Although you rarely hear about this feature, it’s been around for years, probably close to a decade. Panasonic may have had the first projectors that could split their screen and place the screens of more than one PC up on the projected image. Epson and others also offered a projector here and there with that same type of feature set.
At this point it doesn’t really matter who was first. It’s not a feature, apparently, very widely used, but it certainly is a feature that offers great benefit when used effectively.
The traditional approach to Multi-PC sharing would be for the projector to receive four separate sources (usually by wireless or wired networking), and put one in each of the the four windows the projector produces. This way a teacher, for example, could put up the work of 3 students, along with some relevant notes the teacher wishes to show for perspective. Or, it could be used in an office environment for collaboration between four team members so that the group can see multiple points, ideas from the members, displayed at the same time. Think about “your world”, and if you work in groups, or with groups, you’ll probably be able to quickly see some ways where having multiple computers displayed at once is of benefit.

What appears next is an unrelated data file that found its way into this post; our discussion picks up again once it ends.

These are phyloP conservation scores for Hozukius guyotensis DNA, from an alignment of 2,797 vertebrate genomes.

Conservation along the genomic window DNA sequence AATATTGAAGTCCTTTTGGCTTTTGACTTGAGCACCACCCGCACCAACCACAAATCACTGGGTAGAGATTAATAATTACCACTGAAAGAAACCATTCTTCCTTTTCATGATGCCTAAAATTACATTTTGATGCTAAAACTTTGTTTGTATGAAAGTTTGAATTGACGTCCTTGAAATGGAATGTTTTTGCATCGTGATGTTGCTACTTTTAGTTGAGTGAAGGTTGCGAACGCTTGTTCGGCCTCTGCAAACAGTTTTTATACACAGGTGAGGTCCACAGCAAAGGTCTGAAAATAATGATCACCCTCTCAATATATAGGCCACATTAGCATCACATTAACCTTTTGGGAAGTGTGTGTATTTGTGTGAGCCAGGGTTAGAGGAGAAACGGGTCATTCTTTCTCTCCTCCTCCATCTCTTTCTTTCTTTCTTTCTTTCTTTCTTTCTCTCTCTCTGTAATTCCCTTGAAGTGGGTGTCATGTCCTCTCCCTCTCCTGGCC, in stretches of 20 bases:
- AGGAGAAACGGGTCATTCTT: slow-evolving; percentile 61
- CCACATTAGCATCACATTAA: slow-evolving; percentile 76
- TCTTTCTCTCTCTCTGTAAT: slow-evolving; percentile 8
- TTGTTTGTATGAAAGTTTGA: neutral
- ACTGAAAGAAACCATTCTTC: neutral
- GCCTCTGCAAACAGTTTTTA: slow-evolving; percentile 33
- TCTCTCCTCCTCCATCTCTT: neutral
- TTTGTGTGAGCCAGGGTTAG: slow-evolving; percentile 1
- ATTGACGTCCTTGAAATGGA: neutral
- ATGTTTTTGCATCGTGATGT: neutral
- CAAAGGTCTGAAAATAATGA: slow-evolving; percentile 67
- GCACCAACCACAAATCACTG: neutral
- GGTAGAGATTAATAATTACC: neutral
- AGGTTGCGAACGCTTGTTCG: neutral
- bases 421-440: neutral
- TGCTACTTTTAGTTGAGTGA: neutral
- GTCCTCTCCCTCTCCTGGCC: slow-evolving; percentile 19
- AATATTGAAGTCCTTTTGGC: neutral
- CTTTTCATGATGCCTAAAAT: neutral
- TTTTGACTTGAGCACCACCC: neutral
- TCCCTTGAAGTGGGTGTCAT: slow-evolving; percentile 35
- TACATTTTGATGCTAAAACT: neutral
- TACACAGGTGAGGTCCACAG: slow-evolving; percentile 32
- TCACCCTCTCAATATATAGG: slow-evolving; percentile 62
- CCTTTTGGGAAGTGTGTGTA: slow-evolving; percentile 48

In the case of this Epson projector, it is capable of displaying up to four screens simultaneously out of a collection of about 30 computers that are tied in.